Up until this point, we've largely explored matters relating to solid, three dimensional forms. Things with volume to them that occupy space and relate to one another in that space. This last point is something we'll focus on a great deal in the next section.
Texture - that is, what people tend to think of as detail - isn't actually all that different. While we treat it a little differently, texture is also made up of three dimensional forms. The only difference is that these forms adhere to the surface of some other object - and this difference fundamentally changes how we approach drawing it.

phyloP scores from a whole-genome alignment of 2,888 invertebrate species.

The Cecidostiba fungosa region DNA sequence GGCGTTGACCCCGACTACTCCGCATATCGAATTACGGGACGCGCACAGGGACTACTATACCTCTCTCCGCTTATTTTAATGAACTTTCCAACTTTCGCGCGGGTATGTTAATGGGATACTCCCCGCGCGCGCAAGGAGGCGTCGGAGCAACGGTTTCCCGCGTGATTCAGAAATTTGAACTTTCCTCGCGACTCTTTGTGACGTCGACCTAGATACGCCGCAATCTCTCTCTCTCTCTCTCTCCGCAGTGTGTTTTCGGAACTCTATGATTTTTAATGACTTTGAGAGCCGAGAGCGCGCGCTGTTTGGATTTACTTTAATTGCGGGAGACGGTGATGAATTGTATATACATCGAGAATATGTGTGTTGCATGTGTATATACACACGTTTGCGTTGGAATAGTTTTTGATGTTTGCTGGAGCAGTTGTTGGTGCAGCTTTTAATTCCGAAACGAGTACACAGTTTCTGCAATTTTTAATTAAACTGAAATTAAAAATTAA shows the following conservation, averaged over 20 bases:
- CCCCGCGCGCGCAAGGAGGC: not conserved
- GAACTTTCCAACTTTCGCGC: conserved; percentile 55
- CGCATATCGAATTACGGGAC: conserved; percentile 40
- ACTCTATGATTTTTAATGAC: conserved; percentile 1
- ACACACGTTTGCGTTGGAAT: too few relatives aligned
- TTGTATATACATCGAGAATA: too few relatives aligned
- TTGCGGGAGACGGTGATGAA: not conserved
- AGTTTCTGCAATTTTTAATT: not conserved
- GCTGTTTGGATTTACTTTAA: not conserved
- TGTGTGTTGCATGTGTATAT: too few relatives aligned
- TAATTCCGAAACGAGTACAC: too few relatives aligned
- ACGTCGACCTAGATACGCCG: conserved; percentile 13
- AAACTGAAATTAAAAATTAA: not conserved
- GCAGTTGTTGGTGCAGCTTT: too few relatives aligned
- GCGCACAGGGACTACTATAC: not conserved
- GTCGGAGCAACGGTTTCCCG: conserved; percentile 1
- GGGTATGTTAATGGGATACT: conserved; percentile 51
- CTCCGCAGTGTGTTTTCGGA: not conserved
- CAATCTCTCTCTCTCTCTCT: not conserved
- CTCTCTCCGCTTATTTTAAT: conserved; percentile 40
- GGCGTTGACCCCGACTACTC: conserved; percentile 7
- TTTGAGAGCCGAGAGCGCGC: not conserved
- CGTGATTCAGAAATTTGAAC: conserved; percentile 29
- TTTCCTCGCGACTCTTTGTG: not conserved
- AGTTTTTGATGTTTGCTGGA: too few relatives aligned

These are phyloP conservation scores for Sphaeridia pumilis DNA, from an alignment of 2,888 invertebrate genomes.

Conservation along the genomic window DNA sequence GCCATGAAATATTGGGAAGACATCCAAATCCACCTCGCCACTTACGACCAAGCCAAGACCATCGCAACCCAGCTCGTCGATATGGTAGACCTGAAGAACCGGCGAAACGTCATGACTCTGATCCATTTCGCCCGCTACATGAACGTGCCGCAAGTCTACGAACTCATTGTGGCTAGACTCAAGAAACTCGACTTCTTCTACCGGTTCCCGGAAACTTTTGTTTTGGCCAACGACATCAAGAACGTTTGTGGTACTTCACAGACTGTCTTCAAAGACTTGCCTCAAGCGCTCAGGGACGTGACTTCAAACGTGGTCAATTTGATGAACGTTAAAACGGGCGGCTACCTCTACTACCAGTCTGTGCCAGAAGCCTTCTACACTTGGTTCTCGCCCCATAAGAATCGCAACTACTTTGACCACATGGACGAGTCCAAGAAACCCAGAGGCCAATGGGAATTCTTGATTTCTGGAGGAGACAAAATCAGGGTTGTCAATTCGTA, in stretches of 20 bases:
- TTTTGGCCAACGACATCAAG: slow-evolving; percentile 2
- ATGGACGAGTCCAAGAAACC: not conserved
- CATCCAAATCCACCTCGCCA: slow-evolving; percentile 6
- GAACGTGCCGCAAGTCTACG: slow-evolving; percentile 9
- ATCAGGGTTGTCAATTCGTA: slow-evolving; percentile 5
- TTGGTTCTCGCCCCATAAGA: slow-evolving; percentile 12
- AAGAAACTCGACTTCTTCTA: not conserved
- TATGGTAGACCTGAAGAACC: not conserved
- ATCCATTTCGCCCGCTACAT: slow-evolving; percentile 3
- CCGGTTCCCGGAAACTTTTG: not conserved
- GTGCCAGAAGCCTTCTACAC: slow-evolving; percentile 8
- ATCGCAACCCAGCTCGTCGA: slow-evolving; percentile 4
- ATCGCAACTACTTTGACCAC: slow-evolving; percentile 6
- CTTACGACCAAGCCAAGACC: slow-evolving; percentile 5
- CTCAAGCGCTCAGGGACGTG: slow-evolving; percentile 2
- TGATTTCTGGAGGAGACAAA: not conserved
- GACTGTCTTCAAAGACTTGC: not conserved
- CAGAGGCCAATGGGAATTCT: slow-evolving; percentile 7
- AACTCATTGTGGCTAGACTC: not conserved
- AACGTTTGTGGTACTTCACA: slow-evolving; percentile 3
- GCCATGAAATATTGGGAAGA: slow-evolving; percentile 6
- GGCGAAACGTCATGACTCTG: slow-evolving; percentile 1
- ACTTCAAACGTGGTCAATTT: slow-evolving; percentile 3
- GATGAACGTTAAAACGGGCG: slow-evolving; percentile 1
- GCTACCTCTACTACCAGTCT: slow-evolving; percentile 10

An example I like to use is fish. If you've got a fish swimming in the ocean, then we draw it similarly to how we draw the boxes and sausage forms we've tackled thus far. We apply constructional means - drawing through our forms, defining their silhouettes with outlines, describing how their surfaces move through space with contour lines, etc.
If, however, you take a bunch of fish and use it to wallpaper your bedroom, it becomes a texture - and the way we draw it changes. The fish is now a part of the wall itself. If the wall turns, the fish will follow. If you were to strip down this fishy wallpaper and wrap it around a box instead, the fish would come along with it. They cease to be an independent object, but rather become a part of this texture that can be applied to any other surface.
Now, before we get into why that matters, first we have to take a bit of a detour.